The eye opening topics of The Twilight Zone reveal societal issues that were relevant in the 60’s when this show was first released. The black and white, 22 minute episodes each told a story while teaching lessons to the audience. This series was a popular science-fiction show during the 5 seasons it ran. Each episode highlighted a different part of society and brought light to the problems it will have if society doesn’t fix them.
This is mainly influenced by newspapers and magazines. Recently, the main newspaper that highlights the expectation of the body image is The Daily Star, which took over The Sun’s page three, (which will be covered later in the essay). It is clear their main demographic are males, due to the coverage of topless, or revealing women which feature throughout the newspaper. Upon purchasing the Daily Star the main picture was a celebrity in just her bikini. This relates to Mulvey’s () male gaze therefore attracting a male audience. This not only gives men a reason to abuse the female body image. It also creates a sense of awe for the woman as it create insecurities...When opening up the newspaper the first image you see is of a topless woman with a quote saying “DELICIOUS DANNI” (pg.3). Through the lexicon used it connotes that women are ‘pieces of meat’ therefore dehumanising the woman for a sexual object, for them just to admire. This links in with otherness as it amplifies the male expectation of women’s bodies. Referring back to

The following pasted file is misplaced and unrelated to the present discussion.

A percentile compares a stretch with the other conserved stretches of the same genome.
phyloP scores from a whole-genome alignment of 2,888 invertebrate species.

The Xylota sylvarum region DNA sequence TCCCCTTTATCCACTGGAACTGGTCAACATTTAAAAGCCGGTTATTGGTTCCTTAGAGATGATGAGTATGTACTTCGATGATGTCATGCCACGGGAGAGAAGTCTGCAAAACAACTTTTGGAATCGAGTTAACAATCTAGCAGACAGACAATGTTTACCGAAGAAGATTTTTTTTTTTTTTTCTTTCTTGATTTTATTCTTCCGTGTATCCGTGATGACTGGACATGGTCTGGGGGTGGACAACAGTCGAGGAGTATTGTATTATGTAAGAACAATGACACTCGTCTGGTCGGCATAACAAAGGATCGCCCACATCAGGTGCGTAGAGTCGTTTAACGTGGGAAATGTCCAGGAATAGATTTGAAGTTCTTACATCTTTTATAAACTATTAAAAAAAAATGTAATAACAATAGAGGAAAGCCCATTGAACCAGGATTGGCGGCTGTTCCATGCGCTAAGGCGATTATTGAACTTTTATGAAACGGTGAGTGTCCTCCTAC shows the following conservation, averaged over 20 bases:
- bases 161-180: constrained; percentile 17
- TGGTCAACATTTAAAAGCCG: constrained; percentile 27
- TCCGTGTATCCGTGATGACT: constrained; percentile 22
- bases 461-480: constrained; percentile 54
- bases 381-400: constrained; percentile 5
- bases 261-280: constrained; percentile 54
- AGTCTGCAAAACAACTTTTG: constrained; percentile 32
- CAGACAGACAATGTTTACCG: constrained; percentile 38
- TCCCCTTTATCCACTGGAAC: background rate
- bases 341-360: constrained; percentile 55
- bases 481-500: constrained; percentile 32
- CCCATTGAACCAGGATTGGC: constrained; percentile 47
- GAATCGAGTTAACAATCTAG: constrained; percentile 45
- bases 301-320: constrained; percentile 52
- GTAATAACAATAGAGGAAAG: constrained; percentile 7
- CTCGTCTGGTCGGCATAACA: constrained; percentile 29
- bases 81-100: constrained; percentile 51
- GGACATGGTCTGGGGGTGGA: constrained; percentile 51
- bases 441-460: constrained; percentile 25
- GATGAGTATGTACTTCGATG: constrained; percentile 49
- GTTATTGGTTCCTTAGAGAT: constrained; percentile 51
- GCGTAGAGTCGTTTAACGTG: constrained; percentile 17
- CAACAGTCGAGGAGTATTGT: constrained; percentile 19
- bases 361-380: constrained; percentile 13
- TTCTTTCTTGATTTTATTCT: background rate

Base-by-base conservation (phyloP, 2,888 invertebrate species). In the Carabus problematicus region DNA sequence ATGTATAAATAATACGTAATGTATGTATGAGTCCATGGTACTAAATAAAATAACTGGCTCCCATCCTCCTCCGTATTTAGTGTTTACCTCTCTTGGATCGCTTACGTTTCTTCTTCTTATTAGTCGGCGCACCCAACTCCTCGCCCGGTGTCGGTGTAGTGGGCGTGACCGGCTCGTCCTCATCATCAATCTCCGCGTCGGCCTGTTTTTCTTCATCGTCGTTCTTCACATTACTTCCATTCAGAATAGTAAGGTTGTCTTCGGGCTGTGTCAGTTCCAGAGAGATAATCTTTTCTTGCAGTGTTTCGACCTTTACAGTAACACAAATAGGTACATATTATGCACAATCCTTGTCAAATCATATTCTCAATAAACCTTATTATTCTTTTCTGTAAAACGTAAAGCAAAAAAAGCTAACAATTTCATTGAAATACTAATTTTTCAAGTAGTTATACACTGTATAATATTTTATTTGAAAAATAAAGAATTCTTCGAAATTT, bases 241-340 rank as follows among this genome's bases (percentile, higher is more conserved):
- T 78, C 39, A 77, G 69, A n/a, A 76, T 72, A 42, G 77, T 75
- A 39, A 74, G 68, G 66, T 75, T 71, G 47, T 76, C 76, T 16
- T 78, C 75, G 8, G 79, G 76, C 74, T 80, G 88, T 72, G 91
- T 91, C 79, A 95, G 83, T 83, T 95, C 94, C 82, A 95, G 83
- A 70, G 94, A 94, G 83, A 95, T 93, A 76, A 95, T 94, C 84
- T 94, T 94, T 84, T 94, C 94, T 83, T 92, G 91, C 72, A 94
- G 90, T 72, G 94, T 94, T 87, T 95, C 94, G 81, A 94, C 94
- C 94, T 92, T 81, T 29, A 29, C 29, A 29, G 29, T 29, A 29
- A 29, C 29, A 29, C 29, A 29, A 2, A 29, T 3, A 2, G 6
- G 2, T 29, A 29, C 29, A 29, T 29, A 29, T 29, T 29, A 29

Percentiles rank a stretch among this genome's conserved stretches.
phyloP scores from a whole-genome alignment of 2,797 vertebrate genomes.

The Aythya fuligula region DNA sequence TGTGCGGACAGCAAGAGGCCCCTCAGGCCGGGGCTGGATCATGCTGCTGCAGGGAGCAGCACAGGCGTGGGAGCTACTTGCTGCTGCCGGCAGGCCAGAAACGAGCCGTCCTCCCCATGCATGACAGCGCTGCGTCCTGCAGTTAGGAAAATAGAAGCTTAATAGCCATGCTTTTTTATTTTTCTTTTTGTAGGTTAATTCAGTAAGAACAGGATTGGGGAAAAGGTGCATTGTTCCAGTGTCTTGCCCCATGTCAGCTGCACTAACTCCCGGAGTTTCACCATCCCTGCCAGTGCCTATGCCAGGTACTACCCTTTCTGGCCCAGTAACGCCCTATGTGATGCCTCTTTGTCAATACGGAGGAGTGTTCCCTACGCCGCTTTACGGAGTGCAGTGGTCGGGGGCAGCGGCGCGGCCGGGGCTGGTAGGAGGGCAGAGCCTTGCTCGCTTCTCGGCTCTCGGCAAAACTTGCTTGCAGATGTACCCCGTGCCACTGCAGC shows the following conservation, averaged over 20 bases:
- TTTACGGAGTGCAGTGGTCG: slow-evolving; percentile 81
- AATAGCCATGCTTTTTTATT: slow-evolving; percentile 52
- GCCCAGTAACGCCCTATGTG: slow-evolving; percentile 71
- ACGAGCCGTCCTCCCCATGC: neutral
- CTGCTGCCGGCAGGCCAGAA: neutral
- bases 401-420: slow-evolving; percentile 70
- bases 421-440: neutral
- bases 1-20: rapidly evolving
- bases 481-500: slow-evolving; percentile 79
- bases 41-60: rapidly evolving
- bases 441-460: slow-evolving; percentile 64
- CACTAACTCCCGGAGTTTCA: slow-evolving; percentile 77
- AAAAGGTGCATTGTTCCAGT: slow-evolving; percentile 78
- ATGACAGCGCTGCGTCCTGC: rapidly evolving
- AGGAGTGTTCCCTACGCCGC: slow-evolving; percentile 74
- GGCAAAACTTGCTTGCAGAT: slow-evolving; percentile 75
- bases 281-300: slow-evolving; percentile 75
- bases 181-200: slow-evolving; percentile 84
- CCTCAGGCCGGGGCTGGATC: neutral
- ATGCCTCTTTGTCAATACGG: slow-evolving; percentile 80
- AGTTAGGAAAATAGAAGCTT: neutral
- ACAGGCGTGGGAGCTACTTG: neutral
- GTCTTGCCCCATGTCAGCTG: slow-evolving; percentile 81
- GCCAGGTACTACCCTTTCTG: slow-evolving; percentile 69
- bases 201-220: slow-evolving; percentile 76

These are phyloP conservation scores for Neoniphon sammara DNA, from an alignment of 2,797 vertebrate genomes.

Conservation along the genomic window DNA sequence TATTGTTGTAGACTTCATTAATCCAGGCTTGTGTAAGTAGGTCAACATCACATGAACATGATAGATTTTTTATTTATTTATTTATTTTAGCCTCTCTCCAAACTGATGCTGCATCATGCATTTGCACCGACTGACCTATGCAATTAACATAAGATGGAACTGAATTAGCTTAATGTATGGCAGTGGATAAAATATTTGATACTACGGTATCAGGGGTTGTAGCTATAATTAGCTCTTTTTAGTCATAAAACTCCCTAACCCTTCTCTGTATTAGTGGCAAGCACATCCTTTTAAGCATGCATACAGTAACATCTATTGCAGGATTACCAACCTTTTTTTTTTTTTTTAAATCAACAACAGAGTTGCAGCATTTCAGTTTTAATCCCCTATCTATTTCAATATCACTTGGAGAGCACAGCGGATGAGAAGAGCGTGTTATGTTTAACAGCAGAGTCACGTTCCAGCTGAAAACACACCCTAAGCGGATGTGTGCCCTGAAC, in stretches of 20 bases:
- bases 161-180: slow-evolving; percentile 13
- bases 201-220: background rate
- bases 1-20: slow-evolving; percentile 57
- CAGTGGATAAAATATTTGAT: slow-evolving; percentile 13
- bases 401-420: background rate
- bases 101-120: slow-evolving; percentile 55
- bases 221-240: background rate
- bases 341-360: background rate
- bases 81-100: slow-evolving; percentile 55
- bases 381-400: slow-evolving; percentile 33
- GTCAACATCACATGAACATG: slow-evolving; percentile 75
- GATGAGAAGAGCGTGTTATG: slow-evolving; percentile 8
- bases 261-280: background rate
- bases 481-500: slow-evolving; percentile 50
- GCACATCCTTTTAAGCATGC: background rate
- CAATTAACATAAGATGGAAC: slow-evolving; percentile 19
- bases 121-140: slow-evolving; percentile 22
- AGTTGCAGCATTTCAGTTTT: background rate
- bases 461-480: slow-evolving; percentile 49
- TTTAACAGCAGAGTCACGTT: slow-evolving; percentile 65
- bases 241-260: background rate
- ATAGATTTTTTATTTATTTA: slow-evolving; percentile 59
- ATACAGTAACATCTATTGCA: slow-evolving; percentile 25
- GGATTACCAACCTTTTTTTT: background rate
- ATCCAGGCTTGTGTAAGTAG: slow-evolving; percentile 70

Imagine being told as a female in today’s world you must look or act a ¬¬certain way in order to be accepted. Being what you want to be is not allowed and changes have to be made in order to be included. They say “pain is beauty, and beauty is pain” as they way a woman looks today are completely different from ten or even fifty years ago. In this paper, the reader will understand the mind of a woman in today’s society and the difficulties to be not only accepted but being her own person as well. Not only has the appearance of a woman changed but also role titles and job descriptions as well. Jane Martin’s play “Beauty” shows us two different versions of the problems women are facing current while living in today’s world and taking a walk in
Fashion, or rather the fashion industry, is ageist, sexist, racist, fattist and fascist, but only in so far as today’s society is. This industry is merely an extension of capitalism, and as such its only concern is generating as much profit as possible. Trying to include and represent all different types of people is very low on its priority list, so it continues to perpetuate harmful societal patterns, be it on purpose or not.